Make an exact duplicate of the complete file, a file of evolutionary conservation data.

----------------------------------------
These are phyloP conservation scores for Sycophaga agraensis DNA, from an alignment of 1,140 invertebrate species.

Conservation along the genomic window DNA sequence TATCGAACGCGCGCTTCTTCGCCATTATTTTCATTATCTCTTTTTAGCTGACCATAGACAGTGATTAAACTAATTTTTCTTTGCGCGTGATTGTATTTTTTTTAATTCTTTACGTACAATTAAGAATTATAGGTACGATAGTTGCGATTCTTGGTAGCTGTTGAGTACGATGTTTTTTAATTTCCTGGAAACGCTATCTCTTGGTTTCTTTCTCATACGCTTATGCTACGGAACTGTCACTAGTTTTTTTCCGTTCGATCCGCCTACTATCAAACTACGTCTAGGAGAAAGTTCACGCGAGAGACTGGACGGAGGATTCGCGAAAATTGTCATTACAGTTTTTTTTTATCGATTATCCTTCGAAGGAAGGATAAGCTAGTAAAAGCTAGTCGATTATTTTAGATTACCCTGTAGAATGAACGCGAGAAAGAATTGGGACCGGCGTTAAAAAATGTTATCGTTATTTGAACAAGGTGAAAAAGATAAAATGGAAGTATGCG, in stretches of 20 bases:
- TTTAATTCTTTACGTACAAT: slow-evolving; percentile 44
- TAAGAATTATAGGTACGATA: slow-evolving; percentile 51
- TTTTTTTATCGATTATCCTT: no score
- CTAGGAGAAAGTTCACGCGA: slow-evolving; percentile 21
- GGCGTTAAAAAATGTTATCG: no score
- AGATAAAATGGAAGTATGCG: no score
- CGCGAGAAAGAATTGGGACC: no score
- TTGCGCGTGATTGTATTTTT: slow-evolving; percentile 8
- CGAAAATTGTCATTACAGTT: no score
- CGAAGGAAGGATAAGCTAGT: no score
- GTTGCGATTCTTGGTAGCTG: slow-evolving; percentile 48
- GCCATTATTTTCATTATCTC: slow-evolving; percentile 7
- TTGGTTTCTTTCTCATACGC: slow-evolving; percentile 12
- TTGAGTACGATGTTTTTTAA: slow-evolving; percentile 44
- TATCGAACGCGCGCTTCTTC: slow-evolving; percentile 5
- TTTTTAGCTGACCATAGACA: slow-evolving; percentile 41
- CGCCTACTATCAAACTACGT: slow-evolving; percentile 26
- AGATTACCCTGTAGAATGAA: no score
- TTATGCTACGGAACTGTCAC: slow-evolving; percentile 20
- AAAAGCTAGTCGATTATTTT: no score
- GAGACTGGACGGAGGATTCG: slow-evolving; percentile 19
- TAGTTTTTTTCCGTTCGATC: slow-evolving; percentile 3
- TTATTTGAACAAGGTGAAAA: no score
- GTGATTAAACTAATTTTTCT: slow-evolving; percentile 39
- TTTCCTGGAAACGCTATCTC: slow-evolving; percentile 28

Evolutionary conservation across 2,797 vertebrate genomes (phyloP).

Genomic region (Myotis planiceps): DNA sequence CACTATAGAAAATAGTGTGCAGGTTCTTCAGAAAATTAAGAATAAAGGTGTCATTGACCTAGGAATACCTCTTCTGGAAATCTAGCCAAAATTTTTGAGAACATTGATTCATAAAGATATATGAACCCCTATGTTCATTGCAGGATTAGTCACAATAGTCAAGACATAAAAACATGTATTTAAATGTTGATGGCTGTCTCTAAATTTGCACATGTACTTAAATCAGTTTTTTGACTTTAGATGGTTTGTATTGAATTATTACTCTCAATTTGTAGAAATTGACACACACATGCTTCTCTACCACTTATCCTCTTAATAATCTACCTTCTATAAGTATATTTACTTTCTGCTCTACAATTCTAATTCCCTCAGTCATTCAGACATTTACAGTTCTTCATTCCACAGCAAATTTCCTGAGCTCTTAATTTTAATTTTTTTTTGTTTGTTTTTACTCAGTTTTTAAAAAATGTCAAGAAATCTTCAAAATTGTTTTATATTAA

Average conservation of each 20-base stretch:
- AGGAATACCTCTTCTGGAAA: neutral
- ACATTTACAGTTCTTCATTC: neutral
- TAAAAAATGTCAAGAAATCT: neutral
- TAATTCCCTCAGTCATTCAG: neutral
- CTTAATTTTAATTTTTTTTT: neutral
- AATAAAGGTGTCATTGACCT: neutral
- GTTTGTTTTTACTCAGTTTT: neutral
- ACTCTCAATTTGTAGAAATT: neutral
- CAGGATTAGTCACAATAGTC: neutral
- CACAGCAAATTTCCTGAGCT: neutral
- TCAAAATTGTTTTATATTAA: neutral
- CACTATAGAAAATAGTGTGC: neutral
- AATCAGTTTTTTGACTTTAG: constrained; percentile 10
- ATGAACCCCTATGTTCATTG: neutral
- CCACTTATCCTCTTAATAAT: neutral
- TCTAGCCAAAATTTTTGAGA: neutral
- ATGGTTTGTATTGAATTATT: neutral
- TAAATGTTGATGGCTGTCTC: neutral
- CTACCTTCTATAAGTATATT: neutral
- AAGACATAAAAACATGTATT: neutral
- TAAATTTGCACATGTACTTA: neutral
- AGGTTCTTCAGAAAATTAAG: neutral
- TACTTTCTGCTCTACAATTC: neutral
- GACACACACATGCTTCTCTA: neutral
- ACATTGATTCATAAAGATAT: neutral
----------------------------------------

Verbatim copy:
These are phyloP conservation scores for Sycophaga agraensis DNA, from an alignment of 1,140 invertebrate species.

Conservation along the genomic window DNA sequence TATCGAACGCGCGCTTCTTCGCCATTATTTTCATTATCTCTTTTTAGCTGACCATAGACAGTGATTAAACTAATTTTTCTTTGCGCGTGATTGTATTTTTTTTAATTCTTTACGTACAATTAAGAATTATAGGTACGATAGTTGCGATTCTTGGTAGCTGTTGAGTACGATGTTTTTTAATTTCCTGGAAACGCTATCTCTTGGTTTCTTTCTCATACGCTTATGCTACGGAACTGTCACTAGTTTTTTTCCGTTCGATCCGCCTACTATCAAACTACGTCTAGGAGAAAGTTCACGCGAGAGACTGGACGGAGGATTCGCGAAAATTGTCATTACAGTTTTTTTTTATCGATTATCCTTCGAAGGAAGGATAAGCTAGTAAAAGCTAGTCGATTATTTTAGATTACCCTGTAGAATGAACGCGAGAAAGAATTGGGACCGGCGTTAAAAAATGTTATCGTTATTTGAACAAGGTGAAAAAGATAAAATGGAAGTATGCG, in stretches of 20 bases:
- TTTAATTCTTTACGTACAAT: slow-evolving; percentile 44
- TAAGAATTATAGGTACGATA: slow-evolving; percentile 51
- TTTTTTTATCGATTATCCTT: no score
- CTAGGAGAAAGTTCACGCGA: slow-evolving; percentile 21
- GGCGTTAAAAAATGTTATCG: no score
- AGATAAAATGGAAGTATGCG: no score
- CGCGAGAAAGAATTGGGACC: no score
- TTGCGCGTGATTGTATTTTT: slow-evolving; percentile 8
- CGAAAATTGTCATTACAGTT: no score
- CGAAGGAAGGATAAGCTAGT: no score
- GTTGCGATTCTTGGTAGCTG: slow-evolving; percentile 48
- GCCATTATTTTCATTATCTC: slow-evolving; percentile 7
- TTGGTTTCTTTCTCATACGC: slow-evolving; percentile 12
- TTGAGTACGATGTTTTTTAA: slow-evolving; percentile 44
- TATCGAACGCGCGCTTCTTC: slow-evolving; percentile 5
- TTTTTAGCTGACCATAGACA: slow-evolving; percentile 41
- CGCCTACTATCAAACTACGT: slow-evolving; percentile 26
- AGATTACCCTGTAGAATGAA: no score
- TTATGCTACGGAACTGTCAC: slow-evolving; percentile 20
- AAAAGCTAGTCGATTATTTT: no score
- GAGACTGGACGGAGGATTCG: slow-evolving; percentile 19
- TAGTTTTTTTCCGTTCGATC: slow-evolving; percentile 3
- TTATTTGAACAAGGTGAAAA: no score
- GTGATTAAACTAATTTTTCT: slow-evolving; percentile 39
- TTTCCTGGAAACGCTATCTC: slow-evolving; percentile 28

Evolutionary conservation across 2,797 vertebrate genomes (phyloP).

Genomic region (Myotis planiceps): DNA sequence CACTATAGAAAATAGTGTGCAGGTTCTTCAGAAAATTAAGAATAAAGGTGTCATTGACCTAGGAATACCTCTTCTGGAAATCTAGCCAAAATTTTTGAGAACATTGATTCATAAAGATATATGAACCCCTATGTTCATTGCAGGATTAGTCACAATAGTCAAGACATAAAAACATGTATTTAAATGTTGATGGCTGTCTCTAAATTTGCACATGTACTTAAATCAGTTTTTTGACTTTAGATGGTTTGTATTGAATTATTACTCTCAATTTGTAGAAATTGACACACACATGCTTCTCTACCACTTATCCTCTTAATAATCTACCTTCTATAAGTATATTTACTTTCTGCTCTACAATTCTAATTCCCTCAGTCATTCAGACATTTACAGTTCTTCATTCCACAGCAAATTTCCTGAGCTCTTAATTTTAATTTTTTTTTGTTTGTTTTTACTCAGTTTTTAAAAAATGTCAAGAAATCTTCAAAATTGTTTTATATTAA

Average conservation of each 20-base stretch:
- AGGAATACCTCTTCTGGAAA: neutral
- ACATTTACAGTTCTTCATTC: neutral
- TAAAAAATGTCAAGAAATCT: neutral
- TAATTCCCTCAGTCATTCAG: neutral
- CTTAATTTTAATTTTTTTTT: neutral
- AATAAAGGTGTCATTGACCT: neutral
- GTTTGTTTTTACTCAGTTTT: neutral
- ACTCTCAATTTGTAGAAATT: neutral
- CAGGATTAGTCACAATAGTC: neutral
- CACAGCAAATTTCCTGAGCT: neutral
- TCAAAATTGTTTTATATTAA: neutral
- CACTATAGAAAATAGTGTGC: neutral
- AATCAGTTTTTTGACTTTAG: constrained; percentile 10
- ATGAACCCCTATGTTCATTG: neutral
- CCACTTATCCTCTTAATAAT: neutral
- TCTAGCCAAAATTTTTGAGA: neutral
- ATGGTTTGTATTGAATTATT: neutral
- TAAATGTTGATGGCTGTCTC: neutral
- CTACCTTCTATAAGTATATT: neutral
- AAGACATAAAAACATGTATT: neutral
- TAAATTTGCACATGTACTTA: neutral
- AGGTTCTTCAGAAAATTAAG: neutral
- TACTTTCTGCTCTACAATTC: neutral
- GACACACACATGCTTCTCTA: neutral
- ACATTGATTCATAAAGATAT: neutral